Overcoming Anger Through Street Art: A Sexual Assault Survivor’s Story

Miss Me works on her ‘Music Saints’ series.
An artist known as ‘Miss Me’ has used artful vandalism to reclaim female power — and in the process, her own life.

Before it happened, Miss Me had been living a “normal life,” she says. Everything fit: her job, her friends, her understanding of the world and herself.

But then she was raped, and suddenly that life did not make much sense anymore.

Miss Me spent months living at her parents, trying to work through the trauma. Notions of time evaded her. “It was a sort of strange trance,” she says. “It took time and determination to get back on course; to eat, socialize, go back to work.”

She knew she couldn’t return to the life she had before, even though it had once made her happy. So she quit her job at an advertising company and took up something she never thought she would: art.

“I’d made a list [of things I wanted to do], because I was scared to end up with nothing and to get confused, and on this list, [art] was at the bottom. It said, ‘paint and draw again,’” she says. “It’s the only thing I’ve done since.”

She’d taken up drawing again after her assault, but the art was private, confined to her personal notebooks. After she quit her job, in an effort to leverage her work for social good, Miss Me decided to take to the streets.

‘Portrait of a Vandal’

One morning at 3 am, in the dead of winter, she put up wheatpaste posters on a wall in Montreal. The images were simple: female characters from pop culture touching themselves, proudly owning their sexuality.

“The first time, I was so scared,” she says. “It was -12 [degrees Celsius, or 10 degrees Fahrenheit]. I was alone and I told myself ‘Okay, do it!’ I didn’t know what to expect; didn’t know if there would be people around or how it worked.”

In the six years since that fateful night, Miss Me has become an internationally recognized artist. She divides her art into two categories: legal work and vandalism. Her work adorns the streets of several cities around the world, from Hong Kong to Havana. She regularly sees photos of them tagged on Instagram.

Calling herself the “artful vandal,” Miss Me represents women as unapologetic and powerful; she has depicted nude women wearing Mickey Mouse-eared balaclava, feminist icons like Malala Yousafavzai and Frida Kahlo in striking poses, and proudly veiled African Queens.

From the ‘African Queens’ series

More than an act of activism and a statement to the world, her art is closely connected to her experience as a woman and survivor.

After her assault, Miss Me’s anger was so powerful that it nearly destroyed her. Convinced she was to blame for what happened, she turned her rage inward, and began to hurt herself. “Then, at one point, I decided to say ‘it’s not my fault.’”

To seek release, she screamed, she exercised — and she turned to art. With art, she says, “You build something; you give form to an emotion and sometimes it does you good.” Drawing and doing street art became a “positive addiction.”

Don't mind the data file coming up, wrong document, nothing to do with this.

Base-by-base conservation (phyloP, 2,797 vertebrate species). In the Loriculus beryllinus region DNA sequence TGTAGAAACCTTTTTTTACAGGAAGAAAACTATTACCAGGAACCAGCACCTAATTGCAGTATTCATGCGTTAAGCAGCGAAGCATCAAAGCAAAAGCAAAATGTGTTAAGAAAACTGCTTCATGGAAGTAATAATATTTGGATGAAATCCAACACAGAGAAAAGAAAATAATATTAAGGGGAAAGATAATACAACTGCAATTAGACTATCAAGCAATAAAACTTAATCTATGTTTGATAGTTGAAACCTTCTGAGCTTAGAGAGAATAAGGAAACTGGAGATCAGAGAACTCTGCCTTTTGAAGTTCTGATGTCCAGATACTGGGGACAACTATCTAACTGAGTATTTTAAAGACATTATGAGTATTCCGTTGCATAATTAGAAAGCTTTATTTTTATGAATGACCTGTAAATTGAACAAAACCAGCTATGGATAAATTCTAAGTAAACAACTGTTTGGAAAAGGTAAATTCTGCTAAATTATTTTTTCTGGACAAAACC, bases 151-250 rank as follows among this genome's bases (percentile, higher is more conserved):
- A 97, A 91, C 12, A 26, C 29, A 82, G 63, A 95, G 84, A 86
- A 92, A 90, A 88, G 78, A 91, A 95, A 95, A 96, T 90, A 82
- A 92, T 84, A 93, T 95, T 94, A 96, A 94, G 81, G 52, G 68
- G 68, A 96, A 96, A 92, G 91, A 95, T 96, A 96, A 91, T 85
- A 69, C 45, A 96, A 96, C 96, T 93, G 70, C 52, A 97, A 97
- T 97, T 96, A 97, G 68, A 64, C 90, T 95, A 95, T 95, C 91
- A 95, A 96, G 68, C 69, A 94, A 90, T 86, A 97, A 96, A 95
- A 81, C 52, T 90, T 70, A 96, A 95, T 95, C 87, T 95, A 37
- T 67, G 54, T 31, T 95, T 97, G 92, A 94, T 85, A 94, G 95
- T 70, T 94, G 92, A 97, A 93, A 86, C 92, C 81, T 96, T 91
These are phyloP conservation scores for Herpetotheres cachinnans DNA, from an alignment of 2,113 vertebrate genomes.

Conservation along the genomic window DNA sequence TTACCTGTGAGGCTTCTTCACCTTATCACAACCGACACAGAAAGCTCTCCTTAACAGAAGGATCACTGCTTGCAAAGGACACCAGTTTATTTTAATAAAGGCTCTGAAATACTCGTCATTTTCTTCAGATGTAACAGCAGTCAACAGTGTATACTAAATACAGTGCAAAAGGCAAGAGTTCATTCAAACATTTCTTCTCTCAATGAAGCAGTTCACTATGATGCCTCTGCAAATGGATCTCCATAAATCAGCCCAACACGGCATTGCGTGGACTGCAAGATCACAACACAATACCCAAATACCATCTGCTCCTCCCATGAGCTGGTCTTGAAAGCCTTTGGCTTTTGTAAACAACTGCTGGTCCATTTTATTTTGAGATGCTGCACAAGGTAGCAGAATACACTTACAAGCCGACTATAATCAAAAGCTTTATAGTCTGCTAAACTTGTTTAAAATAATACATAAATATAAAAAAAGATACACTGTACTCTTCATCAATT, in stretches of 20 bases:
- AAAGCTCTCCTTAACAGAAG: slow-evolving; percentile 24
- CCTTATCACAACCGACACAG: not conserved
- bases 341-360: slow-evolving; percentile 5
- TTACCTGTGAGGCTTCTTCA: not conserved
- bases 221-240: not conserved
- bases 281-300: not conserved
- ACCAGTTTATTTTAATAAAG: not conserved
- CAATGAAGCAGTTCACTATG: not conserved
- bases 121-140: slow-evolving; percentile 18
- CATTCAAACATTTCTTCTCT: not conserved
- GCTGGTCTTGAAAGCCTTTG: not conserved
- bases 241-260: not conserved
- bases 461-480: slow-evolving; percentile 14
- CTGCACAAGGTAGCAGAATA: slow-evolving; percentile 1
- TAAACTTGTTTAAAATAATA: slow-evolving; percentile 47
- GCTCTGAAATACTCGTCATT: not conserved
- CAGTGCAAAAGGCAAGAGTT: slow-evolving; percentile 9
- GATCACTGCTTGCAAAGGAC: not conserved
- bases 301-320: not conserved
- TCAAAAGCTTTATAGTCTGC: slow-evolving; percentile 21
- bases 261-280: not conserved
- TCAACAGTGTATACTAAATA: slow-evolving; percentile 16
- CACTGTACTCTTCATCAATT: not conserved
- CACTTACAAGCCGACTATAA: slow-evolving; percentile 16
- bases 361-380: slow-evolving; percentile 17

Miss Me working on a piece from her ‘Don’t Tell Me What To Wear’ series

“It liberated me a lot,” she says. “I had the feeling I was saying ‘fuck you’ to everything and everyone. I knew [my art] was going against everything I had been told to do, everything I’m supposed to do.”

As a woman, anger was not an emotion she had previously felt comfortable expressing. “When you are angry, you pass for a ‘crazy’ person, a ‘hysterical woman,’” she says. “These are labels people use to diminish our emotions…to tell us, ‘Look, it’s nice what you’re saying but there’s no reason for it, you’re making a scene for nothing so please shut up.’”

I had the feeling I was saying ‘fuck you’ to everything and everyone.

In contending with the aftermath of her abuse, Miss Me started understanding herself in the broader context of feminism. While she remembers acting in ways that “were not expected from a young woman,” she didn’t consciously consider herself a feminist for a long time because her life “worked.”

But after being forced to reflect on her life during those months of post-trauma healing, she became “hyper conscious” of all the double standards women face.

Art from the ‘Great Women’ series

This realization has shaped her work — as in her first series of drawings, called “Dessert for Breakfast,” which depict half-naked women with heads of popular cartoon characters like Betty Boop or Hello Kitty touching themselves or in sexual positions with other women.

Miss Me wanted to “be proud of [her] sexuality again, to refuse being humiliated, to refuse women being humiliated because of their sexuality.”

From her “normal life” as an art director at an ad agency to an acclaimed artist channeling her feminism into striking street art, Miss Me has undergone a dramatic evolution — and it’s one she admits she sometimes feels uncertain about. “My life is a bit of a mess when you think about it,” she says.

But whenever she reads messages from fans, which includes people of all genders expressing the way her art has moved and changed them, she embraces the power of what she’s doing. “It touches me so much; I find that magical,” she says of the responses she’s received. “What’s interesting is that what [these visuals] represent to others is not what they mean to me. People can find their own meanings; they belong to them.”

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